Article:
This House believes the Sunni-Shia conflict is damaging Islam's reputation as a religion of peace

Tuesday April 29 2008
MOTION REJECTED by 39% to 61%


This House believes the Sunni-Shia conflict is damaging Islam's reputation as a religion of peace

Participants at the latest Doha Debate have strongly defended Islam’s image after repeated accusations that it had been damaged by the Sunni-Shia conflict in Iraq.

In a series of robust exchanges, there was strong disagreement about the effects of violence between Islam’s two largest denominations.

Juan Cole, Professor of History at the University of Michigan, said recent polls showed that Americans believed Islam contained more violent extremists than other religions and sectarian fighting must have contributed to that impression. “People in the United States are beginning to see Muslims as inherently violent,”; he said.

This perception, he argues, enabled the major powers to exploit Islam’s splits and embark on “a policy of divide and rule”;.

Seconding the motion, General Ali Shukri, an advisor to the late King Hussein of Jordan, insisted clerics were not doing enough to counter extremist Muslim beliefs.

He warned that the civil war in Iraq was threatening to spill over into neighbouring countries, adding that it was “a very bad image as far as Islam is concerned”;.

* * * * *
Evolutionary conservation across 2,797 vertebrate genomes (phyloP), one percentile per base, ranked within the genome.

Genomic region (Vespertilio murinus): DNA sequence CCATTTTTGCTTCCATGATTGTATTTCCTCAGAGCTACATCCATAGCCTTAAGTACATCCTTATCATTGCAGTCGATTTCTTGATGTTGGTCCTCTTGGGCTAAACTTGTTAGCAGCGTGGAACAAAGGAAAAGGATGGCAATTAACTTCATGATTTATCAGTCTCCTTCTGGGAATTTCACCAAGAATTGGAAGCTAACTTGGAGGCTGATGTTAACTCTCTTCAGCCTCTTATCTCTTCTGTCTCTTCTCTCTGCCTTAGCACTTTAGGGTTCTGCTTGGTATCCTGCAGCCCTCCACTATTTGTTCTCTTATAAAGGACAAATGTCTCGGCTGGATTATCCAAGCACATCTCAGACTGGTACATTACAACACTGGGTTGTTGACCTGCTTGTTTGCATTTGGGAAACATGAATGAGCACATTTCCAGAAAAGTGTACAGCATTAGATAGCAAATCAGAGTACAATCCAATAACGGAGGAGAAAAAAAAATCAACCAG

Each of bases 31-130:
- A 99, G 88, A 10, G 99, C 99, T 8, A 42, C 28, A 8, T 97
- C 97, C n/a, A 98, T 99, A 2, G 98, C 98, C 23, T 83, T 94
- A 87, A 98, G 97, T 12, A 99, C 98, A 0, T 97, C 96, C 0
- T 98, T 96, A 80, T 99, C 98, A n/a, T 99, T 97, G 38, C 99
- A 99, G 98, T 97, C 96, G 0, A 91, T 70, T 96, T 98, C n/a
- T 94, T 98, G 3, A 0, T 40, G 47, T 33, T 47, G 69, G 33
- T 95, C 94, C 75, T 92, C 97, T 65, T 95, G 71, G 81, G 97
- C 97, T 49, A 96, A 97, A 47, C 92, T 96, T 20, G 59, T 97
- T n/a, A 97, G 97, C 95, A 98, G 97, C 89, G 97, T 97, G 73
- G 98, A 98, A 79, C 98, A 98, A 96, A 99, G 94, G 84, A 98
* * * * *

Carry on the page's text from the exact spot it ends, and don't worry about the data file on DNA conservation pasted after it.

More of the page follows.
Opposing the motion, Imam Sayid Hassan Al Qazwini, leader of North America’s largest Islamic centre in Detroit, said there was “no conflict between Sunnis and Shias”;. He added that any dispute was between minorities on each side and “the majority get along and are peaceful”;.

Supporting him, Dr. Hesham Hellyer, Fellow of the Oxford Centre for Islamic Studies and Director of the Visionary Consultancy Group, rejected the notion that conflicts between Sunnis and Shias had done any damage to the reputation of Islam. “The West has been critical of Islam for a thousand years and portrayed it as violent – and that has nothing to do with the Sunni-Shia divide.”;

He also criticized the Western media for exaggerating religious divisions, a view endorsed by most contributions from the floor.

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